Went West, Young Man: pt 2
Part 1 is here.
It gets cold at night in the mountains. And when I woke up it was still dark out so I pulled a wool sock over my ankle without looking at it. By now was feeling somewhat better, at least I could walk with only a little discomfort. Good enough for me! I took down my tent and headed out to catch the dawn on the Parkway. I was going south, towards Mount Mitchell, the highest point in the United States east of the Mississippi. I drove along with the windows open, hoping to catch the song of anything besides the abundant BT Green Warblers, Red-eyed Vireos, and Wood Thrush. One of the most interesting thing I noted was the degree to with the trees on the ridge had begun to leaf out. The trees down in the valley were already in full foliage, but up where I was they had only begun to bud. It was like being transported back in time about 6 weeks, which, I began to note, was as true with regard to the birdlife as it was with the trees. You can see it in the photo below how the green seems to creep up the mountain.
Most people drive the parkway for its scenic splendor, and rightly so, it’s gorgeous, and for that reason there are countless pulloffs and overlooks along the road. Not only do they usually provide a panoramic view of Licklog Gap or Flatrock Bald or even Cold Mountain (for you fans of literature or even just Jude Law), but they allow the birder a convenient look into the canopy of the trees directly below, a view you rarely get to enjoy. I took advantage of nearly every one, pulling off to take a quick listen for any singing warblers.
At one stop I came across the first of many singing Scarlet Tanagers. This one stayed in one place long enough for me to pull out the scope and try a little digiscoping. A nice couple from Florida pulled in and got to see it as well. New converts to the fold? Who knows, but a Scarlet Tanager is a pretty cool spark bird if so. As if to add to the wealth of colorful riches, no fewer than 4 male Indigo Buntings were singing and fighting in the cleared area directly below the pull off. The warblers were there in good numbers, but usually the same few species I’d seem before. By and large the BT Greens, BT Blues, Hoodies, Ovenbirds, and Black and Whites. In short, early spring warblers rather then the late spring boreals I was looking for on this trip.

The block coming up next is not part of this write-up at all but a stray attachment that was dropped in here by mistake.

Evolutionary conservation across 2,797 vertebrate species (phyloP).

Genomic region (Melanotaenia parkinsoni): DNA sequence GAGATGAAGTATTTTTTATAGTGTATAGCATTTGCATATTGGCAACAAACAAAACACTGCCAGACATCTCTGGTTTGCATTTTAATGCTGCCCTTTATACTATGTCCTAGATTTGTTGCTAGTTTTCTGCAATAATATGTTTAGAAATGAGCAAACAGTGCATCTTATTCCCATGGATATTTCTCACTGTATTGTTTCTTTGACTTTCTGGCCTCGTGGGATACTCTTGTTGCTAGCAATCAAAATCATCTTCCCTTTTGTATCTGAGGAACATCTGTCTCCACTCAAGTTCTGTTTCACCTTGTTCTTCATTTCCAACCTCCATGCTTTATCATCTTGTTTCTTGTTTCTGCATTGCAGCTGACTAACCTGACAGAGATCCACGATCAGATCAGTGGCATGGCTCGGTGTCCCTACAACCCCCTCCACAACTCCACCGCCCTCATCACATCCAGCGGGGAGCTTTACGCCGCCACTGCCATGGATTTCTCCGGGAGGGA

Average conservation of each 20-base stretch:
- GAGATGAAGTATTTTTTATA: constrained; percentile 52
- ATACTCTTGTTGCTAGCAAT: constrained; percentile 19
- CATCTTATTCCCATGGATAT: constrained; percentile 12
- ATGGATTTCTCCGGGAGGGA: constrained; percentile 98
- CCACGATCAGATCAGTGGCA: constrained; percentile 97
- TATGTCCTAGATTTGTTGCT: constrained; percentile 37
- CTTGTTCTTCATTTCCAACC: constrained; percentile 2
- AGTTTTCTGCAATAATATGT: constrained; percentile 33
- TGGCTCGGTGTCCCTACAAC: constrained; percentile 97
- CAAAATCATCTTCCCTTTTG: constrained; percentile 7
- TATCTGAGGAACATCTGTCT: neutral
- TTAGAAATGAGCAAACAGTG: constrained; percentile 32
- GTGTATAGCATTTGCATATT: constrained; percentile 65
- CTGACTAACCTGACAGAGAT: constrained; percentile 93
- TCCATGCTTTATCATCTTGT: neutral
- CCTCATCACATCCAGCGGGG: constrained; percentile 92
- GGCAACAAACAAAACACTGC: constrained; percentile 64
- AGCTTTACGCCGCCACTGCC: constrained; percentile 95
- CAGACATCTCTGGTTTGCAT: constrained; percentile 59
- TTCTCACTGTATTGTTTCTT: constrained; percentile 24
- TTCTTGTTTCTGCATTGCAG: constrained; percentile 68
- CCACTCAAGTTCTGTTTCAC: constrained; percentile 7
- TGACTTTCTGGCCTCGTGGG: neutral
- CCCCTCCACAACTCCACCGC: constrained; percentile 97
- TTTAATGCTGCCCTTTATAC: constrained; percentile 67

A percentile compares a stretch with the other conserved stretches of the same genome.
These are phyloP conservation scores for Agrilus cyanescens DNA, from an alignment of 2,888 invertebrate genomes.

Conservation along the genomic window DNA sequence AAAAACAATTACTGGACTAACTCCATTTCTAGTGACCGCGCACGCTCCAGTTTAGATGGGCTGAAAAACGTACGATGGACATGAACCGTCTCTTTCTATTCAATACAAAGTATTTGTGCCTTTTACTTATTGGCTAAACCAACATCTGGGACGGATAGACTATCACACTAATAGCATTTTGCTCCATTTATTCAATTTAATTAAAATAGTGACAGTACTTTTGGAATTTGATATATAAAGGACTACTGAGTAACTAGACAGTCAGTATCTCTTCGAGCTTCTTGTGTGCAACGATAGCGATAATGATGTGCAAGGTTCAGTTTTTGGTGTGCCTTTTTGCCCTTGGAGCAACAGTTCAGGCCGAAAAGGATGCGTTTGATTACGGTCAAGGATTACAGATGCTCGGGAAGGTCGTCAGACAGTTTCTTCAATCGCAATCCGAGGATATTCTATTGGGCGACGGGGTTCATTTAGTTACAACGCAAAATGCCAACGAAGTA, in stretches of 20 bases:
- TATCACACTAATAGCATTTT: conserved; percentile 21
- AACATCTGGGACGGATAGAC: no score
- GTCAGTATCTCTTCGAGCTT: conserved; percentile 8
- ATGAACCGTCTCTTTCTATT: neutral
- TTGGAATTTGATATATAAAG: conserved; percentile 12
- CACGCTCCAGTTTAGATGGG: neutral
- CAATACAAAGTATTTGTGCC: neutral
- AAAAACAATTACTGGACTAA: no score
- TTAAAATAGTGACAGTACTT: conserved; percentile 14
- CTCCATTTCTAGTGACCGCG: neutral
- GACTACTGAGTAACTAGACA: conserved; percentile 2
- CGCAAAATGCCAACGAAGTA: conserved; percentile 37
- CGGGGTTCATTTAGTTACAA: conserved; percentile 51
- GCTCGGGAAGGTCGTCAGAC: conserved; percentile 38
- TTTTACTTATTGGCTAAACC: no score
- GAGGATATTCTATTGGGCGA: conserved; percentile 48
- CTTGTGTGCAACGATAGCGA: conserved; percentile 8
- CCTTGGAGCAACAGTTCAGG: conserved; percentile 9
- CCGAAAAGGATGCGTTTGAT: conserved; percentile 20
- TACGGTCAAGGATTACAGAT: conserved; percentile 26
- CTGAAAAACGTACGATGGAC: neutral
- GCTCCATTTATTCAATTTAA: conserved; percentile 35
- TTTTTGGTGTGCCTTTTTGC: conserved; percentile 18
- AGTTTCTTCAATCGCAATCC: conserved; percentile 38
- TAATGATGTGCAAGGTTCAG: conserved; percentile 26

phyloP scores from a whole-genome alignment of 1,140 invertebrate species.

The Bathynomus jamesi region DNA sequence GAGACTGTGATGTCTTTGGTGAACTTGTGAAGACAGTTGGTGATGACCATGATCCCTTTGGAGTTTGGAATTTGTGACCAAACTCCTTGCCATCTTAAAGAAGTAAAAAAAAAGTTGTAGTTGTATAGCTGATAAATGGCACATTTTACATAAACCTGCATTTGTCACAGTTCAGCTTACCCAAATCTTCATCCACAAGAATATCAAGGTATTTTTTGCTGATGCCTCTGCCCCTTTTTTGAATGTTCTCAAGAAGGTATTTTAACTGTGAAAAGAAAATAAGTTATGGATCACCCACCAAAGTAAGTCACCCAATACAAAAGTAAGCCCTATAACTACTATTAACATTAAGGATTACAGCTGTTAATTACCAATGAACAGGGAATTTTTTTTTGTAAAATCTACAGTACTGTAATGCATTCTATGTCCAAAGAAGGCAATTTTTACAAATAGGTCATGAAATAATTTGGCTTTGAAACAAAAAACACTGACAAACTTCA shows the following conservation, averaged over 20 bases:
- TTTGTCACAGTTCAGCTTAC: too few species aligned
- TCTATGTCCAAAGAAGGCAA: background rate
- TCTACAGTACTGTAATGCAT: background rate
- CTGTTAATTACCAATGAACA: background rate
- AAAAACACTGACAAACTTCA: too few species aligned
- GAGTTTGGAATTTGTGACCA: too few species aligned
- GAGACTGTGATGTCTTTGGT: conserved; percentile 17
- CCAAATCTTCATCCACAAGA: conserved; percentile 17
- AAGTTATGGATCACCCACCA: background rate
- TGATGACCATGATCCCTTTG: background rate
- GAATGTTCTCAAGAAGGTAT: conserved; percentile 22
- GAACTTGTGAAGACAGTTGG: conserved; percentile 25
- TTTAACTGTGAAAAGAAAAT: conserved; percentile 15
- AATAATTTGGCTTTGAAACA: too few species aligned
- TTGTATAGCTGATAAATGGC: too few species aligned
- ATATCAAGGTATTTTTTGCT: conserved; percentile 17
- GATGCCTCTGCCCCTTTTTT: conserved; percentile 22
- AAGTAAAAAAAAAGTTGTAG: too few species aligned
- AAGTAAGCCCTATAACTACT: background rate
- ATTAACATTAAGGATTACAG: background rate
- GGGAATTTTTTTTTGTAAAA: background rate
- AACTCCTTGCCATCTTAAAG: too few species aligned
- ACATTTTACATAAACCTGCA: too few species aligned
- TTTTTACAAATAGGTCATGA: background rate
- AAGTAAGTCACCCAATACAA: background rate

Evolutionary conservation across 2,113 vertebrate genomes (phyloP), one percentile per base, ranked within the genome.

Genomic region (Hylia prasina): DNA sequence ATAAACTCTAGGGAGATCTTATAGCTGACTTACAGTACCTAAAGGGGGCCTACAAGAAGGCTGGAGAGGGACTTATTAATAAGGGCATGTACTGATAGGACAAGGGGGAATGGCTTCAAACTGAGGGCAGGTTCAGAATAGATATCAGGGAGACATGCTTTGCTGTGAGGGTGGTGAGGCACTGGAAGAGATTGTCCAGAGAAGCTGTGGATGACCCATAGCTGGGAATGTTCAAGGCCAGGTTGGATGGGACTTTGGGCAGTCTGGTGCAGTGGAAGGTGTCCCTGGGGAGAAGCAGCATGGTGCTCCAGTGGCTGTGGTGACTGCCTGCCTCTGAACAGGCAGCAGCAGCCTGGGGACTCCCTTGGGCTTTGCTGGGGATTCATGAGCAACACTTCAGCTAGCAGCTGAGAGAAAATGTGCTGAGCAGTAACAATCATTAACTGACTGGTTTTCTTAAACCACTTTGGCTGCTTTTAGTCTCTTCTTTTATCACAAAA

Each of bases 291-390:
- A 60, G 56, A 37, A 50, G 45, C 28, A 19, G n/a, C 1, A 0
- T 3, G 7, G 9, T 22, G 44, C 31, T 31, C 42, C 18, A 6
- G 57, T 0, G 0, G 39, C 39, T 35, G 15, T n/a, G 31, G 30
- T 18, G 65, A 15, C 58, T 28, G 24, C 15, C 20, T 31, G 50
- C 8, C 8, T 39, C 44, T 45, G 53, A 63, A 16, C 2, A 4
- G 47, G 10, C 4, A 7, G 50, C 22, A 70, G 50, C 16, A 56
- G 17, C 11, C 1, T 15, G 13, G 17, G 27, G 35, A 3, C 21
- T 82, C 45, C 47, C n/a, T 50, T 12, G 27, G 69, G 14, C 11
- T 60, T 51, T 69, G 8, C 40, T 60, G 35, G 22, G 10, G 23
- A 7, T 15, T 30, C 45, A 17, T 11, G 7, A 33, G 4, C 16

That’s not to say the birds that were there weren’t fantastic too. I got the best looks I’d ever had of Scarlet Tanagers and BT Greens, and every single cleared area had a singing Indigo Bunting, and in many cases more than one. The woods, covered in new May Apples, rang with the songs of Wood Thrush and the occasional Veery. The last one, more like a science fiction sound effect than a bird, is my very favorite bird song.
Things started to turn around when I stopped at on overlook of McKinney Gap. In a shrubby area, below the pullout several small birds were foraging. They were mostly Dark-eyed Juncos, birds that nest up in the high parts along the ridge, and whose songs would continue to throw me the whole day (I’m just not used to hearing it!). I pished a bit to see if anything different would pop up and like a rocket out of a rhododendron grove shot this little Chestnut-sided Warbler who hopped around only a few feet from me. Here he is captured in mid-Get the Hell Out of Here moment. I was unable to take any additional photos as my camera wouldn’t focus on a bird so close, an odd situation to be in. But the best bird was still to come.
The last part tomorrow…